New trends in code bundling

By Kiran Reddy A

Problem Context: Page Loading Time:

Big players in the industry like Amazon and Walmart have observed that a 1 second improvement in the page load time provided increase in revenue. Also, loading delay may cause fewer page views, decrease in customer satisfaction and the user may not return to the website.


It is important for a website which is Customer facing and operationally intensive with respect to no of Visitors online and Transactions being handled by that website.


While there are various other aspects with respect to ensuring of Website uptime, performance and User Experience, there is one aspect which all website developers and Devops folks should do good i.e. proper bundling of Code and other Assets with respect to the website.


Developers generally refer to resources like JS files and sometimes other resources like CSS Files from other websites like CDNs and while page loading the request spans to other sites to load the resources and this adds to latency and page many times tends to load slower


Code bundling to the rescue:

Most of the web pages make multiple asynchronous requests to load multiples JS and CSS files. Each call has its own overhead (handshake, etc).  These calls can significantly degrade the page loading performance.  The performance is usually improved by bundling these JS and CSS files together into a single file. The overhead of multiple files is reduced to that of a single file.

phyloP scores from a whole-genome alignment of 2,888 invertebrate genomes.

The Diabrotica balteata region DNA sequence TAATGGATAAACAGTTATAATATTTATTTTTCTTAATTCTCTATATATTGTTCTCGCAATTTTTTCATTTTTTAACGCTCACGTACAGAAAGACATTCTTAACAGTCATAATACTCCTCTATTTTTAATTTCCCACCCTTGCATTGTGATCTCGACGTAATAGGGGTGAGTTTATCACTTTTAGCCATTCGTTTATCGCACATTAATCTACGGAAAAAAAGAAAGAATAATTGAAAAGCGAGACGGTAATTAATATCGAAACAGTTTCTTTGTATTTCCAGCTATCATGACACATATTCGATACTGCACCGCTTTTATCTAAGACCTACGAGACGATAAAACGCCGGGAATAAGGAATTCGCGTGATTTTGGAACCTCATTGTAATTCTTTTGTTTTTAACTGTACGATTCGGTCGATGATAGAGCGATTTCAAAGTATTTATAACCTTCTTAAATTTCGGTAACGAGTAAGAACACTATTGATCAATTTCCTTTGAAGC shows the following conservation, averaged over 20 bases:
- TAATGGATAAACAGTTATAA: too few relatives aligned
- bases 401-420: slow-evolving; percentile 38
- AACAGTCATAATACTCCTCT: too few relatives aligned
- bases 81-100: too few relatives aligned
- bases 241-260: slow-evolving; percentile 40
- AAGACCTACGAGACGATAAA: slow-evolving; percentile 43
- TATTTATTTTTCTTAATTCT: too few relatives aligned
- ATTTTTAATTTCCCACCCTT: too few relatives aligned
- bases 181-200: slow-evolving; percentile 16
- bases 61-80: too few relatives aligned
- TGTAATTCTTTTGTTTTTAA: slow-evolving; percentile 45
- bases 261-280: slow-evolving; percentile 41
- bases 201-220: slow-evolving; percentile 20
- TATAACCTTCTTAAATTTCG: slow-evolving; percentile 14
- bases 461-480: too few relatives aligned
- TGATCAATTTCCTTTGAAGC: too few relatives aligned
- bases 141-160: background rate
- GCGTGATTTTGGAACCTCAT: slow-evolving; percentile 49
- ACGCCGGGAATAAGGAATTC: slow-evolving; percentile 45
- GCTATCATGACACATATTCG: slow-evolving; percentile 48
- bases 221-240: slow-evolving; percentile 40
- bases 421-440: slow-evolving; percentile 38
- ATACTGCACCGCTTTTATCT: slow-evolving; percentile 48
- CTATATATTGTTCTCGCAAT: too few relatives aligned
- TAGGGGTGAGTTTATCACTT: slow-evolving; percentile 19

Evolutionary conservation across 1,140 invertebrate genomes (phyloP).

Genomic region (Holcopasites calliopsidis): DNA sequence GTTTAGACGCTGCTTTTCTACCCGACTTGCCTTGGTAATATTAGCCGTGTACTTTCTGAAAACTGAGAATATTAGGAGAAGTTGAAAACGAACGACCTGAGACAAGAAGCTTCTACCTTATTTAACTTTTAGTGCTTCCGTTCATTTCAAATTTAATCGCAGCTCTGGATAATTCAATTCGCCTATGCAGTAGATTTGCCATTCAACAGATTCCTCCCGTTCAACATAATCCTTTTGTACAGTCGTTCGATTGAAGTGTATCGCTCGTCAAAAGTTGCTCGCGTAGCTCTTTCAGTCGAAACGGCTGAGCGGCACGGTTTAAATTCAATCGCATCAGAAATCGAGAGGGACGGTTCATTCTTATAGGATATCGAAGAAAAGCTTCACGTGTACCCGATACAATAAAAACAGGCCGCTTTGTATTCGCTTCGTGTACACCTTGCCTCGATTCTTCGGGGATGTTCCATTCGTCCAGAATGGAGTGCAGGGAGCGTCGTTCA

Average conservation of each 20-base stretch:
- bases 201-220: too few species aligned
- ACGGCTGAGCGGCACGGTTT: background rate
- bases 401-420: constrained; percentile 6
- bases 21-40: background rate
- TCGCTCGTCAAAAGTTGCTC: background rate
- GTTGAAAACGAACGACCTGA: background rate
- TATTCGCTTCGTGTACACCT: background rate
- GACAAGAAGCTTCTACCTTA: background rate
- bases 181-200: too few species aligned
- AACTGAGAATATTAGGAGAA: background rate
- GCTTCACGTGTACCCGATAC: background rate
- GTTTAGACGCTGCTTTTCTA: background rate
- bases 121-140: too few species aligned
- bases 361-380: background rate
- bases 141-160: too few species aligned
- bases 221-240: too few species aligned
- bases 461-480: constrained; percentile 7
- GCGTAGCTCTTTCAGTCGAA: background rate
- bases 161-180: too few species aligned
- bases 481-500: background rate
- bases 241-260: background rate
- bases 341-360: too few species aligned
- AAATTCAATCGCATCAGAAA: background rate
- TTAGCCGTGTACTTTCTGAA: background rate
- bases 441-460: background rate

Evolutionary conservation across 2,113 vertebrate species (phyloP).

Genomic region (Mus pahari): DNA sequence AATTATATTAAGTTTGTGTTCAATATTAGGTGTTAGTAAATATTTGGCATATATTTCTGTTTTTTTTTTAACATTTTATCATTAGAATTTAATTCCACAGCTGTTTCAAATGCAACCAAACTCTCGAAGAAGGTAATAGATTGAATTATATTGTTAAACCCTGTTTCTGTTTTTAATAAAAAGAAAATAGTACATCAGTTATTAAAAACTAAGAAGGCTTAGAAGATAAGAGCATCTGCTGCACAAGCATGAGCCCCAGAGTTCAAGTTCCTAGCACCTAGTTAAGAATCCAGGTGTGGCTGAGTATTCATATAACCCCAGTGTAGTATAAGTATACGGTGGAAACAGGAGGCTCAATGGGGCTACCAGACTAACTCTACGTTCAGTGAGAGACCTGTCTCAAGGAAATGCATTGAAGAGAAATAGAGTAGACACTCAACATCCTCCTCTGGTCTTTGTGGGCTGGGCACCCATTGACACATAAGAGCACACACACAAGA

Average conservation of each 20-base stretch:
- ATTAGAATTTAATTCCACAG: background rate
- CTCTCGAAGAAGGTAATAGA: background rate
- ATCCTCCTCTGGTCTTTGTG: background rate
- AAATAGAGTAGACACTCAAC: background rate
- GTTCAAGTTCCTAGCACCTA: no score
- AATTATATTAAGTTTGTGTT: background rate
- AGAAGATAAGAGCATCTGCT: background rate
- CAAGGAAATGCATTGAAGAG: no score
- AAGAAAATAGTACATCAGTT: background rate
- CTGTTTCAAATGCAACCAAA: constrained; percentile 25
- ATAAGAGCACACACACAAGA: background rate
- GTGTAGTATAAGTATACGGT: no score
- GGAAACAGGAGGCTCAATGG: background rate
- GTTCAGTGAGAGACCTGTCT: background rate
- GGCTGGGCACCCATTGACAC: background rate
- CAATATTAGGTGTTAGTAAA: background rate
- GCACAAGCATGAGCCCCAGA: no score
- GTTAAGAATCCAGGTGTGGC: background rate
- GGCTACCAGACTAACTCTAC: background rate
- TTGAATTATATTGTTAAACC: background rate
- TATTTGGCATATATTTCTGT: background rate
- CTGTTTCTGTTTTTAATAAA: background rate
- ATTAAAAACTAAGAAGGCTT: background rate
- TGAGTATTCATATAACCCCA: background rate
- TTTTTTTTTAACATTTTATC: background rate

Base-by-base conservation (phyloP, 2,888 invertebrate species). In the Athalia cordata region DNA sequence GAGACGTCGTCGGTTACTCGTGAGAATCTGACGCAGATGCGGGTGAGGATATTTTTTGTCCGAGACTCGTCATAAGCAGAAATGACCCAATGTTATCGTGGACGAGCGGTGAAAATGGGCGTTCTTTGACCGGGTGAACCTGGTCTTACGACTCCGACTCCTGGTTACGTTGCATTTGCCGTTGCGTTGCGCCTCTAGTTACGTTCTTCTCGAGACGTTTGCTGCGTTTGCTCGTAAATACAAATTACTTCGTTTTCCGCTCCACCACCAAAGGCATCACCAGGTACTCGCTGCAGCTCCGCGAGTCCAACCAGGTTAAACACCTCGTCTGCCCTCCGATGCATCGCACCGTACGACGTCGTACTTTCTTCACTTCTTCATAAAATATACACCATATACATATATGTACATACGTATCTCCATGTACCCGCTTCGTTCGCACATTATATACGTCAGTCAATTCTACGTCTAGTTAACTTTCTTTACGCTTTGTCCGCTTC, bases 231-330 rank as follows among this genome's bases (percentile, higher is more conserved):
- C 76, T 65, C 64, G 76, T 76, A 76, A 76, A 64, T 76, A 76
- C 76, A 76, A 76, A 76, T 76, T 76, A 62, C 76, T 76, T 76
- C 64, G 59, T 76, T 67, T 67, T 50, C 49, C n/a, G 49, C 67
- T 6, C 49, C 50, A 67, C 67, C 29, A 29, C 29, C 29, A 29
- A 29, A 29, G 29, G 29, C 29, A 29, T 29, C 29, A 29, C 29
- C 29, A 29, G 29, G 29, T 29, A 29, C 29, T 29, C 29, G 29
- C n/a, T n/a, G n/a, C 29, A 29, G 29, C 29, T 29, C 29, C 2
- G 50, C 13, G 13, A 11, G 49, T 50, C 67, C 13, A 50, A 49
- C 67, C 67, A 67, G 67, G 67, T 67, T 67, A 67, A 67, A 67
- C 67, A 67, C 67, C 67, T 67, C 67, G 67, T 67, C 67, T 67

But manually bundling these files is tedious and error prone.  There are tools that can automate the bundling process and prevent these mistakes.


Gulp and Grunt:

Gulp and Grunt are the most popular in this space. They both automate tasks, use Node.js, and they both are powerful and efficient. And they both do more than simply bundling files together.

Most common tasks that gulp and grunt can do:

1) Minifying, concatenating files into a single file

2) Compressing image files

3) Cleaning up the code by removing debug and console statements

4) Apply lint to the code to find errors


The cons of using these tools are:

1) They do not understand the dependencies among the files that they are bundling.

2) They depend heavily on plugins.

Hence managing the configuration gets complicated as the application grows.


Webpack is a new tool, emerged recently, that addresses these issues. Unlike Grunt and Gulp, webpack is a module bundler which puts assets like Javascript, images, fonts, and CSS in a dependency graph.  It uses CommonJS or ES6 to put the assets in real dependency graph.

A noteworthy feature of webpack is code splitting, which allows us to create code chunks and load them on demand. It has options for minification and sourcemaps for bundling. It provides a custom server named webpack-dev-server that can be run as middleware. The server supports both live reloading and hot reloading. By using loaders, we can add ES6 to ES5 transpilation, CSS pre- and post-processors and typescript transpiling.


In summary, we recognize that Webpack has more to offer in the context of code bundling process and is becoming the popular choice in online developer community.

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